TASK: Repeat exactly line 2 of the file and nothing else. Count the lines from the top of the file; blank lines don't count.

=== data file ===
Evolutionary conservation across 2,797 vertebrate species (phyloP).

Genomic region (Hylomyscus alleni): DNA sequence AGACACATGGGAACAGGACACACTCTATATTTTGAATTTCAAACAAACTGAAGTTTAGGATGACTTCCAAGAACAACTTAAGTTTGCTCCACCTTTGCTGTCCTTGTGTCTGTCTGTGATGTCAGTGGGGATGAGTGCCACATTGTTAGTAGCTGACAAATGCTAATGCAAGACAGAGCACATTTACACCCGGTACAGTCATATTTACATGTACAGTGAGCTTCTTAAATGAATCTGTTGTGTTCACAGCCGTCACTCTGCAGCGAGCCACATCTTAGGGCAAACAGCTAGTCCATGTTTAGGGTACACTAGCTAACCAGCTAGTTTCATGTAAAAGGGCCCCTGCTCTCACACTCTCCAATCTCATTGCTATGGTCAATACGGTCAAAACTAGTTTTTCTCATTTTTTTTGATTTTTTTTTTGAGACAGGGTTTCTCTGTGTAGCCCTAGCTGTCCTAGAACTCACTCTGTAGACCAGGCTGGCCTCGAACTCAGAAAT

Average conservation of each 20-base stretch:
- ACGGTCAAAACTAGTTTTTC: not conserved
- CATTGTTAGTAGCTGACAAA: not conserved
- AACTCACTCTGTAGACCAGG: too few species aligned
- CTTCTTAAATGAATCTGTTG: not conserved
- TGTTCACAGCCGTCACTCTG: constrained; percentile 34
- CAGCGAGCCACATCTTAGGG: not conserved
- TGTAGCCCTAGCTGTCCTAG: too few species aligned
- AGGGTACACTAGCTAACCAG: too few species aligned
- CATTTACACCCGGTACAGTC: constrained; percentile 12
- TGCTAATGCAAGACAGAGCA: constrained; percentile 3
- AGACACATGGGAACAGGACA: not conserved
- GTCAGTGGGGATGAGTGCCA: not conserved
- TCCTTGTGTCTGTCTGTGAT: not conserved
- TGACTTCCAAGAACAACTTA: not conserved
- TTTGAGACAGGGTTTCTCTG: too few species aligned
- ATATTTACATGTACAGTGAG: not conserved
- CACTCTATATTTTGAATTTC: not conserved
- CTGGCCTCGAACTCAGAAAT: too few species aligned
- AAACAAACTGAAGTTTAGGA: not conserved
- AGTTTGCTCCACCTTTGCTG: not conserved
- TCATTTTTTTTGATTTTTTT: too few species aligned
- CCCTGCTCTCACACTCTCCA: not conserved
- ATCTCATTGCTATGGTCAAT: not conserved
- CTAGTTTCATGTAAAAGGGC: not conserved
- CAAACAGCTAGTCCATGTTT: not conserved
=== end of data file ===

Genomic region (Hylomyscus alleni): DNA sequence AGACACATGGGAACAGGACACACTCTATATTTTGAATTTCAAACAAACTGAAGTTTAGGATGACTTCCAAGAACAACTTAAGTTTGCTCCACCTTTGCTGTCCTTGTGTCTGTCTGTGATGTCAGTGGGGATGAGTGCCACATTGTTAGTAGCTGACAAATGCTAATGCAAGACAGAGCACATTTACACCCGGTACAGTCATATTTACATGTACAGTGAGCTTCTTAAATGAATCTGTTGTGTTCACAGCCGTCACTCTGCAGCGAGCCACATCTTAGGGCAAACAGCTAGTCCATGTTTAGGGTACACTAGCTAACCAGCTAGTTTCATGTAAAAGGGCCCCTGCTCTCACACTCTCCAATCTCATTGCTATGGTCAATACGGTCAAAACTAGTTTTTCTCATTTTTTTTGATTTTTTTTTTGAGACAGGGTTTCTCTGTGTAGCCCTAGCTGTCCTAGAACTCACTCTGTAGACCAGGCTGGCCTCGAACTCAGAAAT